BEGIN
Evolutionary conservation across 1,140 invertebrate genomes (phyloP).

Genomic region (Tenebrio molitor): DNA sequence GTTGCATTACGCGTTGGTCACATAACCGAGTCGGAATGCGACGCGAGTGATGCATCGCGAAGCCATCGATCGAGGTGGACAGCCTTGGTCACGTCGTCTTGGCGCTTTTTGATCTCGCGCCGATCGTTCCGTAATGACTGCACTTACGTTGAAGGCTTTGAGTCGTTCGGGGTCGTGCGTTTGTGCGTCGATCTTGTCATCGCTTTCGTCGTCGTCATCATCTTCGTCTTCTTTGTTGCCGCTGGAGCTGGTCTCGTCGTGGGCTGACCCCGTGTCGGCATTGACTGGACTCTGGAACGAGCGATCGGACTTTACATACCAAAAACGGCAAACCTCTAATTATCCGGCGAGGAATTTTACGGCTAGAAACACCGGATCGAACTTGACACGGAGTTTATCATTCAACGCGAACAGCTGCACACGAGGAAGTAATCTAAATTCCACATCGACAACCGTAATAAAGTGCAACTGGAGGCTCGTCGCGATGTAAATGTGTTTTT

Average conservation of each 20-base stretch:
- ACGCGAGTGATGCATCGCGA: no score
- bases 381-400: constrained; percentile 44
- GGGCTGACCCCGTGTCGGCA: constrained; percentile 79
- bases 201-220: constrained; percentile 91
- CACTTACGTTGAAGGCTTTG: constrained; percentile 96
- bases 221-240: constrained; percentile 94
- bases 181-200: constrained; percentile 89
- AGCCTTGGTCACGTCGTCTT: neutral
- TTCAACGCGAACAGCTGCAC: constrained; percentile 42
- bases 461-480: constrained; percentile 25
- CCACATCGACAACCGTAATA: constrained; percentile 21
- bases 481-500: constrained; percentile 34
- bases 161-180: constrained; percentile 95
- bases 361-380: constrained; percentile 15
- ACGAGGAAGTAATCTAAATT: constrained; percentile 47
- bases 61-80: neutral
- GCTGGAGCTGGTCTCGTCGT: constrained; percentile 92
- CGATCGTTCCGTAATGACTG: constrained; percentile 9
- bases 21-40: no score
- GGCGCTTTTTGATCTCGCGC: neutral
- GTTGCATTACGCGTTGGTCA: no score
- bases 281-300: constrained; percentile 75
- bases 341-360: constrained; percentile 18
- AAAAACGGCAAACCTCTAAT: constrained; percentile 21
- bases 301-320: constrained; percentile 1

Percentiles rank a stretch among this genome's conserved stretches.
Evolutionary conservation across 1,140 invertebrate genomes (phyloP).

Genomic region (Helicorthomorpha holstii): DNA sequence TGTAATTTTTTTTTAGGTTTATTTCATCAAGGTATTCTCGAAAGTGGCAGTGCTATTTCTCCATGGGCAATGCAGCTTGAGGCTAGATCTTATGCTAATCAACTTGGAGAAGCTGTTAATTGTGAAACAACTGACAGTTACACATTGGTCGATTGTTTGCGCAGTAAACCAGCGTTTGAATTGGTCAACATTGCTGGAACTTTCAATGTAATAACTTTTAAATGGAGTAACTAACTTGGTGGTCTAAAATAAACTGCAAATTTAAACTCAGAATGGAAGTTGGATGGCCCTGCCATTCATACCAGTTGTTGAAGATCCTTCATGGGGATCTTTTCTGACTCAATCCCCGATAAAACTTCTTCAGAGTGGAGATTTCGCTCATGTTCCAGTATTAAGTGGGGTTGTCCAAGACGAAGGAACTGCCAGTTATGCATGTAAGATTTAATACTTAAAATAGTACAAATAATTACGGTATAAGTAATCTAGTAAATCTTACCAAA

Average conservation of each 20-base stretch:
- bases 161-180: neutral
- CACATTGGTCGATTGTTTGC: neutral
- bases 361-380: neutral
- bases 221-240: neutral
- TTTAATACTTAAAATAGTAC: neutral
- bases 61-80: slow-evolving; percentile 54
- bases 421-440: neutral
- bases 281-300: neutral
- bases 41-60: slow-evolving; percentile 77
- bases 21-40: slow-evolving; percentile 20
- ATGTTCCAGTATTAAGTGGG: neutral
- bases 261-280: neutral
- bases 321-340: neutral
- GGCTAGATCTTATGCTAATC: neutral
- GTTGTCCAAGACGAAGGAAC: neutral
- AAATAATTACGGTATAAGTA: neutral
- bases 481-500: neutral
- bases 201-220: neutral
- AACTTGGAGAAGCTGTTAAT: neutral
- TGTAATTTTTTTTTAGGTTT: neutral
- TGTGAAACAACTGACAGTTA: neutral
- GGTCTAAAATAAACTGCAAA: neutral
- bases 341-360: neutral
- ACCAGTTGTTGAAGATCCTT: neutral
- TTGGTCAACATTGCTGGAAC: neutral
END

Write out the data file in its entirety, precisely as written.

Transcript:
Evolutionary conservation across 1,140 invertebrate genomes (phyloP).

Genomic region (Tenebrio molitor): DNA sequence GTTGCATTACGCGTTGGTCACATAACCGAGTCGGAATGCGACGCGAGTGATGCATCGCGAAGCCATCGATCGAGGTGGACAGCCTTGGTCACGTCGTCTTGGCGCTTTTTGATCTCGCGCCGATCGTTCCGTAATGACTGCACTTACGTTGAAGGCTTTGAGTCGTTCGGGGTCGTGCGTTTGTGCGTCGATCTTGTCATCGCTTTCGTCGTCGTCATCATCTTCGTCTTCTTTGTTGCCGCTGGAGCTGGTCTCGTCGTGGGCTGACCCCGTGTCGGCATTGACTGGACTCTGGAACGAGCGATCGGACTTTACATACCAAAAACGGCAAACCTCTAATTATCCGGCGAGGAATTTTACGGCTAGAAACACCGGATCGAACTTGACACGGAGTTTATCATTCAACGCGAACAGCTGCACACGAGGAAGTAATCTAAATTCCACATCGACAACCGTAATAAAGTGCAACTGGAGGCTCGTCGCGATGTAAATGTGTTTTT

Average conservation of each 20-base stretch:
- ACGCGAGTGATGCATCGCGA: no score
- bases 381-400: constrained; percentile 44
- GGGCTGACCCCGTGTCGGCA: constrained; percentile 79
- bases 201-220: constrained; percentile 91
- CACTTACGTTGAAGGCTTTG: constrained; percentile 96
- bases 221-240: constrained; percentile 94
- bases 181-200: constrained; percentile 89
- AGCCTTGGTCACGTCGTCTT: neutral
- TTCAACGCGAACAGCTGCAC: constrained; percentile 42
- bases 461-480: constrained; percentile 25
- CCACATCGACAACCGTAATA: constrained; percentile 21
- bases 481-500: constrained; percentile 34
- bases 161-180: constrained; percentile 95
- bases 361-380: constrained; percentile 15
- ACGAGGAAGTAATCTAAATT: constrained; percentile 47
- bases 61-80: neutral
- GCTGGAGCTGGTCTCGTCGT: constrained; percentile 92
- CGATCGTTCCGTAATGACTG: constrained; percentile 9
- bases 21-40: no score
- GGCGCTTTTTGATCTCGCGC: neutral
- GTTGCATTACGCGTTGGTCA: no score
- bases 281-300: constrained; percentile 75
- bases 341-360: constrained; percentile 18
- AAAAACGGCAAACCTCTAAT: constrained; percentile 21
- bases 301-320: constrained; percentile 1

Percentiles rank a stretch among this genome's conserved stretches.
Evolutionary conservation across 1,140 invertebrate genomes (phyloP).

Genomic region (Helicorthomorpha holstii): DNA sequence TGTAATTTTTTTTTAGGTTTATTTCATCAAGGTATTCTCGAAAGTGGCAGTGCTATTTCTCCATGGGCAATGCAGCTTGAGGCTAGATCTTATGCTAATCAACTTGGAGAAGCTGTTAATTGTGAAACAACTGACAGTTACACATTGGTCGATTGTTTGCGCAGTAAACCAGCGTTTGAATTGGTCAACATTGCTGGAACTTTCAATGTAATAACTTTTAAATGGAGTAACTAACTTGGTGGTCTAAAATAAACTGCAAATTTAAACTCAGAATGGAAGTTGGATGGCCCTGCCATTCATACCAGTTGTTGAAGATCCTTCATGGGGATCTTTTCTGACTCAATCCCCGATAAAACTTCTTCAGAGTGGAGATTTCGCTCATGTTCCAGTATTAAGTGGGGTTGTCCAAGACGAAGGAACTGCCAGTTATGCATGTAAGATTTAATACTTAAAATAGTACAAATAATTACGGTATAAGTAATCTAGTAAATCTTACCAAA

Average conservation of each 20-base stretch:
- bases 161-180: neutral
- CACATTGGTCGATTGTTTGC: neutral
- bases 361-380: neutral
- bases 221-240: neutral
- TTTAATACTTAAAATAGTAC: neutral
- bases 61-80: slow-evolving; percentile 54
- bases 421-440: neutral
- bases 281-300: neutral
- bases 41-60: slow-evolving; percentile 77
- bases 21-40: slow-evolving; percentile 20
- ATGTTCCAGTATTAAGTGGG: neutral
- bases 261-280: neutral
- bases 321-340: neutral
- GGCTAGATCTTATGCTAATC: neutral
- GTTGTCCAAGACGAAGGAAC: neutral
- AAATAATTACGGTATAAGTA: neutral
- bases 481-500: neutral
- bases 201-220: neutral
- AACTTGGAGAAGCTGTTAAT: neutral
- TGTAATTTTTTTTTAGGTTT: neutral
- TGTGAAACAACTGACAGTTA: neutral
- GGTCTAAAATAAACTGCAAA: neutral
- bases 341-360: neutral
- ACCAGTTGTTGAAGATCCTT: neutral
- TTGGTCAACATTGCTGGAAC: neutral